Wolverine due at 0930 for 18,000, Armco due at 1100 for 23,000.
Wednesday
Reserve due for 23,000.
Thursday
Earl W. Oglebay due at 1300 for 18,200.
Friday
Courtney Burton due at 0400 for 20,000, Middletown due at 2000 for 22,000.
Saturday
No vessels scheduled.
Sunday
Columbia Star due at 1100 for 55,000.
Monday
James R. Barker due at 0300 for 52,000, Oglebay Norton due at 1800 for 55,000.

Reported by: Mike Cleary




Last Outbound Ship Departs Lakehead

01/05:
The P&H owned Oakglen was the last ship of the season to carry a cargo out of Thunder Bay. The Oakglen left port Tuesday morning with a load of canola bound for Windsor.

The Canadian Coast Guard icebreaker Samuel Risley arrived in port on the morning of December 31 to help with the wrap up of navigation. Commanding Officer Darrell Clows reports the Risley will remain in Thunder Bay awaiting the arrival of the final ships that will winter in Thunder Bay, this could happen as early as this weekend. Once the last ship is in port, the Risley will head back to Southern Ontario for the winter.

Clows reports that the ice in the harbour is about 6-inches thick and should not be any trouble for vessels as they arrive.

Reported by: Richard Boon




Grand Haven Wraps up Season

01/05:
On Jan. 1 the Southdown Challenger arrived in Grand Haven with a load of cement. Her trip concludes the 1999/2000 shipping season for the port of Grand Haven/Ferrysburg.

This was one of the busiest shipping season of the decade with 114 vessel visits and 116 cargoes total. The Southdown Challenger took honors for most frequent visitor with 21 arrivals; the Wilfred Sykes was second with 16.

First time visits this year included the Algowest, the Canadian Century, and the tug Undaunted/barge Pere Marquette 41.

Reported by: David Swain




Toledo Report

01/05:
On Tuesday the Buckeye arrived at the Lakefront/Torco dock complex for winter lay-up. The David Z. Norton was anchored off Lorain earlier morning , she is delayed due to weather. The Norton will unload her cargo once the weather clears at Lorain and then Cleveland. She was spotted of Cleveland later in the day. Once finished in Cleveland she is expected to sail to Toledo for lay-up. Other vessels in the Oglebay Norton fleet that are scheduled to lay-up in Toledo are on additional trips, it is unknown when they will be arriving.

American Steamship Company's Sam Laud is at the old Interlake Iron Company Dock just north of the shipyard. She arrived for lay-up on Jan. 3

Reported by: Jim Hoffman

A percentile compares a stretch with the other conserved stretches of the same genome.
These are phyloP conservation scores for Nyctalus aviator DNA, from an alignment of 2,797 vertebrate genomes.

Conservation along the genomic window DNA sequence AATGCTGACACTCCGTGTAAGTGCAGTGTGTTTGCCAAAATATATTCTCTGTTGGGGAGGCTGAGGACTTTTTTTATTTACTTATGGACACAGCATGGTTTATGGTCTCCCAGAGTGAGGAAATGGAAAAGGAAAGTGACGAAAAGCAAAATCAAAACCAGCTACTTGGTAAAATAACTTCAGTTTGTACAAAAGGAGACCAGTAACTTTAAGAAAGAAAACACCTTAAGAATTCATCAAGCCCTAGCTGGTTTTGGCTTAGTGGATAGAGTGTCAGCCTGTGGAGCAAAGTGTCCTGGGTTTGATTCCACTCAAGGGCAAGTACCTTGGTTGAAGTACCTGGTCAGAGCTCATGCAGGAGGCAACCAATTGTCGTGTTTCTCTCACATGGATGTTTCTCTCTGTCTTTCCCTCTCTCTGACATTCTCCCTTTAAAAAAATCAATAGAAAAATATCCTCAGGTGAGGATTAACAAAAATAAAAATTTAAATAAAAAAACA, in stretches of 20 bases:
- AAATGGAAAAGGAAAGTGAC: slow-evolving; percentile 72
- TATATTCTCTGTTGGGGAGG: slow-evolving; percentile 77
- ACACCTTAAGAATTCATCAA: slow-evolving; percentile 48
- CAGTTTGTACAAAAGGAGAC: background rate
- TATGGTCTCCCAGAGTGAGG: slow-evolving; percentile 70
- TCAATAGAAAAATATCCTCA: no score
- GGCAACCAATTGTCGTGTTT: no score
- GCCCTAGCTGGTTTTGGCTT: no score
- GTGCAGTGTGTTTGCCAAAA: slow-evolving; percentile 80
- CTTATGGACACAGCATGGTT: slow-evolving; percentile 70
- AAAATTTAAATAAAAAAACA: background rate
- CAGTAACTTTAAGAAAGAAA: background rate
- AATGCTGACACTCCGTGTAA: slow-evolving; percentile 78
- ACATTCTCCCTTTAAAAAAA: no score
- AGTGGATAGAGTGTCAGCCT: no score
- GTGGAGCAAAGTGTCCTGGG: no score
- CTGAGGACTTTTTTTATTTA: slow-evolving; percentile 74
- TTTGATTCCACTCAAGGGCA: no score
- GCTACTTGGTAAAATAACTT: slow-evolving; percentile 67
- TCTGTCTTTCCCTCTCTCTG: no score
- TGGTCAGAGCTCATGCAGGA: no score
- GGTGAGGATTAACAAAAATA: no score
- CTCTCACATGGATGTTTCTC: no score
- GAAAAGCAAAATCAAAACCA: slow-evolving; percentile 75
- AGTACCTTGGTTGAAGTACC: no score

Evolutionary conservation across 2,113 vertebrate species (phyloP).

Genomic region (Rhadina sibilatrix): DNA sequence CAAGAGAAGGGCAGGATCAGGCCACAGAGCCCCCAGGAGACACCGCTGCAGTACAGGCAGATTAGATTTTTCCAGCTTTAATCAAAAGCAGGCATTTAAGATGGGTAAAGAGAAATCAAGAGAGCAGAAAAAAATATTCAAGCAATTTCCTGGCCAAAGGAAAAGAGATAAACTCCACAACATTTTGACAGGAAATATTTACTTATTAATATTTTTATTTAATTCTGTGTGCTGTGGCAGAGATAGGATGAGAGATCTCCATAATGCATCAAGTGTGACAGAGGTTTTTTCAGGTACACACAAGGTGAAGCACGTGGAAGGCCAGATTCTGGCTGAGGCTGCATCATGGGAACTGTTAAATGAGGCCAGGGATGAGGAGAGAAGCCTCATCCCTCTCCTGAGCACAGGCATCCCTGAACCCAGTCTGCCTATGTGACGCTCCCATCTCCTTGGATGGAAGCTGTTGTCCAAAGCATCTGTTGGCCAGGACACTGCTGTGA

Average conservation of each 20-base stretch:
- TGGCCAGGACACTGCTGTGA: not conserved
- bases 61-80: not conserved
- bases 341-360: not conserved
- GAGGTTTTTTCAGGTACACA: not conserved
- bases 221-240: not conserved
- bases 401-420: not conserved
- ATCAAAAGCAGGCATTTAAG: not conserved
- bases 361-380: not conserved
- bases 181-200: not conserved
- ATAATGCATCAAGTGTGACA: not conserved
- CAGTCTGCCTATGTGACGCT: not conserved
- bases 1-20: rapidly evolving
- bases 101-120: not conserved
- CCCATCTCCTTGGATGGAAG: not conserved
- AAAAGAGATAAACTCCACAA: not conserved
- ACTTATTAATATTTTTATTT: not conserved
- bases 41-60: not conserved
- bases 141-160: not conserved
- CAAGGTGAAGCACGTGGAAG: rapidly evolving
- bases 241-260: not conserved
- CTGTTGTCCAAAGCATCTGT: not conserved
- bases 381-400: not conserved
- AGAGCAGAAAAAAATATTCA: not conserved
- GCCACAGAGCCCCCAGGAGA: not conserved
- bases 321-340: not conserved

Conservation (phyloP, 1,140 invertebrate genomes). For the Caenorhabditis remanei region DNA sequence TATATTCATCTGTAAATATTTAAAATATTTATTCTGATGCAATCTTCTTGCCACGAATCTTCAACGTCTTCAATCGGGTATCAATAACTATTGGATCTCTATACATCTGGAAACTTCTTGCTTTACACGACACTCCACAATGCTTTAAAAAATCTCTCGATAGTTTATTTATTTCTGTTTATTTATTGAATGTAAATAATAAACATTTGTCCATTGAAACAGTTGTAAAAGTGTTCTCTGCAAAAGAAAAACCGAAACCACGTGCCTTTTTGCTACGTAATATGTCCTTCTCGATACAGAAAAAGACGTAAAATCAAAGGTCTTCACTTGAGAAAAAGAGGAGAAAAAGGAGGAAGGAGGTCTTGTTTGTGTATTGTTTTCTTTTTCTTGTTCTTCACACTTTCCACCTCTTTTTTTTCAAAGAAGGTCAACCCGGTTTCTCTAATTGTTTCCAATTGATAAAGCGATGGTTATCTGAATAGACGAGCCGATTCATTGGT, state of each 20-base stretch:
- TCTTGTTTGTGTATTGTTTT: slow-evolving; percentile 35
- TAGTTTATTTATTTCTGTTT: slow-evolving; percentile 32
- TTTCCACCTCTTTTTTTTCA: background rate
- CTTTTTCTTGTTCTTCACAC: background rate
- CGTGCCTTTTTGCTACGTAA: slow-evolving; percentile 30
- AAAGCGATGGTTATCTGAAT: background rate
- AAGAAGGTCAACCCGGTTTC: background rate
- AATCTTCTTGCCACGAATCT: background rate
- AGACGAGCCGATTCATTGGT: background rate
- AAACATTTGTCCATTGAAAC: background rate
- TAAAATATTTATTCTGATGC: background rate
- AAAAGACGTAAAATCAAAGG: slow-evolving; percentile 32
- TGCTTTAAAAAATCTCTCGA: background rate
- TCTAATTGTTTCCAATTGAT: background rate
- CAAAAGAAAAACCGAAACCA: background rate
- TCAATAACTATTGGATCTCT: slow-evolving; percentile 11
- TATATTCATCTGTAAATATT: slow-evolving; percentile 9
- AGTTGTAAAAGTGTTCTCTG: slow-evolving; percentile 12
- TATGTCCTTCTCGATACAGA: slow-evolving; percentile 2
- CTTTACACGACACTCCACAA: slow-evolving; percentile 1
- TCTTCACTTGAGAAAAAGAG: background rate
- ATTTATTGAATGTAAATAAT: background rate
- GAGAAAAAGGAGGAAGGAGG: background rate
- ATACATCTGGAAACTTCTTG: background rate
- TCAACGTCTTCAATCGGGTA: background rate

Cleveland Update

01/05:
The Courtney Burton arrived about 1:30 Tuesday afternoon and proceeded to the C&P docks on Whiskey Island. The American Republic had been anchored about half-mile out most of the day and the David Z. Norton joined her about 2:30 p.m. The Buffalo exited the Cuyahoga River at 3:30 p.m. and the American Republic then entered. The David Z. Norton remained at anchor.

Weather on Lake Eire was fairly rough Tuesday, with a west wind about 20-25 mph and waves around 9-11 feet.

Reported by: Mike Reindel




USS Update

01/05:
USS Great Lakes Fleet shuffled its vessel line-up for late-season runs to Silver Bay. Roger Blough, which had been scheduled to fuel at Two Harbors and load at Silver Bay, apparently instead loaded at Two Harbors with cargo for Gary. Edwin H. Gott is now scheduled to arrive at Silver Bay Jan. 4 to take on a partial load, then finish loading at Two Harbors on Jan. 5 for delivery to Conneaut. Edwin H. Gott will follow the same procedure, arriving Silver Bay on Jan. 4 and Two Harbors on the 5th. The John G. Munson is due also on the 6th. The Cason J. Callaway and Anderson are also scheduled for one more trip. Both of those vessels are due on the 9th.

Reported by: David French and Al Miller




Operation Taconite Update

01/05:
The U.S. Coast Guard's Operation Taconite was in action Monday with the Cutter Sundew assisting the Paul R. Tregurtha into Superior, WI. The Cutter Katmai Bay conducted preventive icebreaking in the lower St. Marys River.

Operation Taconite covers ice breaking operations on Lake Superior, the St. Marys River and Straits of Mackinaw.




PASCOL General Manager moves to Port Weller

01/05:
Wes Allan, the long time General Manager at PASCOL (Port Arthur Shipbuilding Company Ltd.) Engineering in Thunder Bay is leaving the company at the end of this week. Allan will take up a similar position with the Port Weller Dry Docks in St. Catharines. Allan will be replaced at PASCOL by Steve Allen.

Reported by: Richard Boon




Crewman Killed on Trip to Montreal

01/05: